For decades now, the medical industry has been automating to improve throughput, yield, and performance of medical devices. Slide scanning, for example, has been automated to reduce the time required to process each sample and collect test data. Today, slide scanning is used in a variety of applications including cancer screening, cytometry, and cellometry. These systems utilize cameras to capture hundreds and even thousands of images of a single sample for future review, feature recognition, detection, or identification. The technologies used to execute these tasks are rapidly evolving and always changing. One recent development, motivated largely by the consumer peripheral market, promises to have a positive impact on the price-performance ratio of automated slide scanning solutions.

Fig. 1 — Bio- and chemiluminescence (BL/CL) in microtiter plates.
System builders focus on several key requirements when selecting cameras for an automated slide scanning solution. The image processing required is highly demanding while the platform for software deployment needs to be flexible. To address these needs, an automated slide scanning solution will typically rely on a PC connected to cameras using a commonly available digital interface. Ideally, the software can be deployed on a variety of operating systems, so machine builders can offer their end users the flexibility of using their own PCs and avoid having to bundle a PC into the solution. While the image processing is executed on the PC, the cameras are focused on capturing high-resolution, high-quality images very quickly. Low noise and high dynamic range are both critical characteristics for this kind of imaging. This allows the system to maximize the initial detail extracted from an image to improve the success rate of a given algorithm.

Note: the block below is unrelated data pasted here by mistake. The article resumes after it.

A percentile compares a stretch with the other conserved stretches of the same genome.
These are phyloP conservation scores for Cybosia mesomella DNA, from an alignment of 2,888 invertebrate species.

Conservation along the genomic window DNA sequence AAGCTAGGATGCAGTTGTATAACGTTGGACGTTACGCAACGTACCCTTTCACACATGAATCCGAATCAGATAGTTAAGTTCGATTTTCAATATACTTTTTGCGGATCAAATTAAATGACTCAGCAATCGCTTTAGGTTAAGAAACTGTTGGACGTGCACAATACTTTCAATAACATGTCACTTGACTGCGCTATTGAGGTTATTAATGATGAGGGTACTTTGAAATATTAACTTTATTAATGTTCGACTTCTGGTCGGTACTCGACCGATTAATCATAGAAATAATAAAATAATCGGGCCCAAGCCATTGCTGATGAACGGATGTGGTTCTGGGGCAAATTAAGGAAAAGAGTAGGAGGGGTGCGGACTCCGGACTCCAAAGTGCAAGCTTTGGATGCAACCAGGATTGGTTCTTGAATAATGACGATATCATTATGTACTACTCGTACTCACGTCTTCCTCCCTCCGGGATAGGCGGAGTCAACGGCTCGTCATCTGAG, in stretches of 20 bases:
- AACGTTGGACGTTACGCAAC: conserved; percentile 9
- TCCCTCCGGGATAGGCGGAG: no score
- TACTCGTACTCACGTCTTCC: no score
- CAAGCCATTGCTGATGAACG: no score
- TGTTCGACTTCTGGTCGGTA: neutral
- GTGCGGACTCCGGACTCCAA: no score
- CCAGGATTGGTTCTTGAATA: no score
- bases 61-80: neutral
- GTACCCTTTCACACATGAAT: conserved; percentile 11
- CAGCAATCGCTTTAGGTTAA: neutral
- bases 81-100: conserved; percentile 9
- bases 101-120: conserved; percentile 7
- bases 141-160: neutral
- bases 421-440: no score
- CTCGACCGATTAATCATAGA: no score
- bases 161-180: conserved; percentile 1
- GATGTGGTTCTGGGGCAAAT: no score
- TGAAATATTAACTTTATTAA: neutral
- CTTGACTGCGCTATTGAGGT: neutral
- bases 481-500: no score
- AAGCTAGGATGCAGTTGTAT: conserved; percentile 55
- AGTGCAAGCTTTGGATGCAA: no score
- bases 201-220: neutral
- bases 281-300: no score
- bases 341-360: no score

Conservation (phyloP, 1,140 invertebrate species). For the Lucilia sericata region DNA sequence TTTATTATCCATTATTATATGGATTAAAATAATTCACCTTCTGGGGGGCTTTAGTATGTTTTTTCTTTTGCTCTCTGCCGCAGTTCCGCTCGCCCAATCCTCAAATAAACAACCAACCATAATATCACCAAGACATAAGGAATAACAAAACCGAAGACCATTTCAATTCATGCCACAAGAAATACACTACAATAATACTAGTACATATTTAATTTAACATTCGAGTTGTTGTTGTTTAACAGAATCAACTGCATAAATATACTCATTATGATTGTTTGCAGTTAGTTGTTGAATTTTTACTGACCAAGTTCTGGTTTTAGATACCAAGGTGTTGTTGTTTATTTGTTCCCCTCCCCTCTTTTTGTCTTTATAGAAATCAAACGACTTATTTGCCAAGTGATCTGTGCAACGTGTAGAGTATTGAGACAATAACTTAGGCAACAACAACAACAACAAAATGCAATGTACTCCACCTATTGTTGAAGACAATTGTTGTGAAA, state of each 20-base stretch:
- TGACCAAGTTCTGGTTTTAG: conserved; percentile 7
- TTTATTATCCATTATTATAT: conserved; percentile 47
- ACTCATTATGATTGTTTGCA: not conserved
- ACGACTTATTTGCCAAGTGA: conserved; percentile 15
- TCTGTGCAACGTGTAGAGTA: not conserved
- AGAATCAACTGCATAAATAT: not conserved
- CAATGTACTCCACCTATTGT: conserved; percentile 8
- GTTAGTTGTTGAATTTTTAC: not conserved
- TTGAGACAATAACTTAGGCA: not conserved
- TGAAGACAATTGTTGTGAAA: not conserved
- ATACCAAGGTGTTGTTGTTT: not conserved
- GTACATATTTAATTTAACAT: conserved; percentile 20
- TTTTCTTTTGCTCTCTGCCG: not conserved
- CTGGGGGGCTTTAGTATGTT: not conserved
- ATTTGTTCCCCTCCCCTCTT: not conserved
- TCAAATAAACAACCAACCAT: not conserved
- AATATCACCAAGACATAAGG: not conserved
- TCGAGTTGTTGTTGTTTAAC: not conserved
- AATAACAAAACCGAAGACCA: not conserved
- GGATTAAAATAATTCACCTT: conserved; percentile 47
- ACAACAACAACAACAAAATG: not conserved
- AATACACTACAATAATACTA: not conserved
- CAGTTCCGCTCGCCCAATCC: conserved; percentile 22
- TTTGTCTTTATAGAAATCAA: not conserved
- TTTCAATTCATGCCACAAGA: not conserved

Automated slide scanning system commonly uses a combination of monochrome and color cameras. The monochrome images are used for processing and analysis while the color camera captures overview images for reference. The slide itself is mounted on a motorized precision stage. The monochrome camera focuses on a smaller field of view. The stage is shifted under the camera and successive images are stitched together to form a much higher resolution, much more detailed image. At each field of view, the camera may capture multiple images in order to achieve focus, apply various optical filters and averaging techniques. Throughout the process, the monochrome camera may capture hundreds or even thousands of images of a single slide.

One of the most popular camera interfaces in automated slide scanning systems is USB. Although originally developed for peripheral components and portable hard drives, the technology has been adapted to industrial cameras. The next generation of this popular interface, USB 3.0, offers increased available bandwidth and reduced CPU processing required to capture images. This allows automated slide scanning systems to capture higher resolution images at faster frame rates while reducing the CPU processing needed to pass these images to the image processing application. More CPU bandwidth can be dedicated to the image processing algorithms, enabling them to execute faster, increase their complexity, and quality of output. In addition to higher bandwidth, lower power draw of USB 3.0 compared to other interfaces allows machine builders to minimize heat, and reduce read noise, dark noise, and dark current.

Machine builders are always looking for ways to be more competitive. By leveraging a technology like USB 3.0 which offers both increased performance and the ability to provide end users more flexibility, early adopters have the opportunity to minimize time to market while new players can use this technology to leapfrog established competitors.

This article was written by Paul Kozik, Product Manager for Point Grey, Richmond, BC, Canada. For more information, visit http://info.hotims.com/40437-163.

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